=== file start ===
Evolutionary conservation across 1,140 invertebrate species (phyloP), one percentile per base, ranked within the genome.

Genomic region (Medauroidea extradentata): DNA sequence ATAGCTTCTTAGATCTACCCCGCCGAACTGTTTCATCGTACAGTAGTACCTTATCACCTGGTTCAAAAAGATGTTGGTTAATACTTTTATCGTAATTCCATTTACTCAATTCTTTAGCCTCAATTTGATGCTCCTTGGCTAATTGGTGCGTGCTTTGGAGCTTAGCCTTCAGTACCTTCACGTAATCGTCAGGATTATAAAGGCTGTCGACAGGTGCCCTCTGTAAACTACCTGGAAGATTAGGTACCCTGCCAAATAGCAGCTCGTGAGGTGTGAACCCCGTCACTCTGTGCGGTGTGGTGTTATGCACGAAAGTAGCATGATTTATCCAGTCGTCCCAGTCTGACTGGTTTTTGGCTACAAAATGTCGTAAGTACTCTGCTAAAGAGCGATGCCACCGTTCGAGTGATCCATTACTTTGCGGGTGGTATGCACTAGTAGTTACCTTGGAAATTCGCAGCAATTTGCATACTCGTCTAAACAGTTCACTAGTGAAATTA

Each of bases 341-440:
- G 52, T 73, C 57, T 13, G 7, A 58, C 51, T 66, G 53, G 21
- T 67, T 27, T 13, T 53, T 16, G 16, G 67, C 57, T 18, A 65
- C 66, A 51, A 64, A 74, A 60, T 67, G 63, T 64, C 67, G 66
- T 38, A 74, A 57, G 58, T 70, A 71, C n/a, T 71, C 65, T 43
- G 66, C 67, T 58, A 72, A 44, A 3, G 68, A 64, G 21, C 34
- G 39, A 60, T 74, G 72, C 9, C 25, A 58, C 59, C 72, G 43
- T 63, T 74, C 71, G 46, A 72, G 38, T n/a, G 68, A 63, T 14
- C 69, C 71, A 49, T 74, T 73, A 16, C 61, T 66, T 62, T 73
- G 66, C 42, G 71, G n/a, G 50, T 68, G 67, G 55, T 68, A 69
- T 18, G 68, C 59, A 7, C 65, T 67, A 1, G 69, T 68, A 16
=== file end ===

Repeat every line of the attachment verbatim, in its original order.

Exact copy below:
Evolutionary conservation across 1,140 invertebrate species (phyloP), one percentile per base, ranked within the genome.

Genomic region (Medauroidea extradentata): DNA sequence ATAGCTTCTTAGATCTACCCCGCCGAACTGTTTCATCGTACAGTAGTACCTTATCACCTGGTTCAAAAAGATGTTGGTTAATACTTTTATCGTAATTCCATTTACTCAATTCTTTAGCCTCAATTTGATGCTCCTTGGCTAATTGGTGCGTGCTTTGGAGCTTAGCCTTCAGTACCTTCACGTAATCGTCAGGATTATAAAGGCTGTCGACAGGTGCCCTCTGTAAACTACCTGGAAGATTAGGTACCCTGCCAAATAGCAGCTCGTGAGGTGTGAACCCCGTCACTCTGTGCGGTGTGGTGTTATGCACGAAAGTAGCATGATTTATCCAGTCGTCCCAGTCTGACTGGTTTTTGGCTACAAAATGTCGTAAGTACTCTGCTAAAGAGCGATGCCACCGTTCGAGTGATCCATTACTTTGCGGGTGGTATGCACTAGTAGTTACCTTGGAAATTCGCAGCAATTTGCATACTCGTCTAAACAGTTCACTAGTGAAATTA

Each of bases 341-440:
- G 52, T 73, C 57, T 13, G 7, A 58, C 51, T 66, G 53, G 21
- T 67, T 27, T 13, T 53, T 16, G 16, G 67, C 57, T 18, A 65
- C 66, A 51, A 64, A 74, A 60, T 67, G 63, T 64, C 67, G 66
- T 38, A 74, A 57, G 58, T 70, A 71, C n/a, T 71, C 65, T 43
- G 66, C 67, T 58, A 72, A 44, A 3, G 68, A 64, G 21, C 34
- G 39, A 60, T 74, G 72, C 9, C 25, A 58, C 59, C 72, G 43
- T 63, T 74, C 71, G 46, A 72, G 38, T n/a, G 68, A 63, T 14
- C 69, C 71, A 49, T 74, T 73, A 16, C 61, T 66, T 62, T 73
- G 66, C 42, G 71, G n/a, G 50, T 68, G 67, G 55, T 68, A 69
- T 18, G 68, C 59, A 7, C 65, T 67, A 1, G 69, T 68, A 16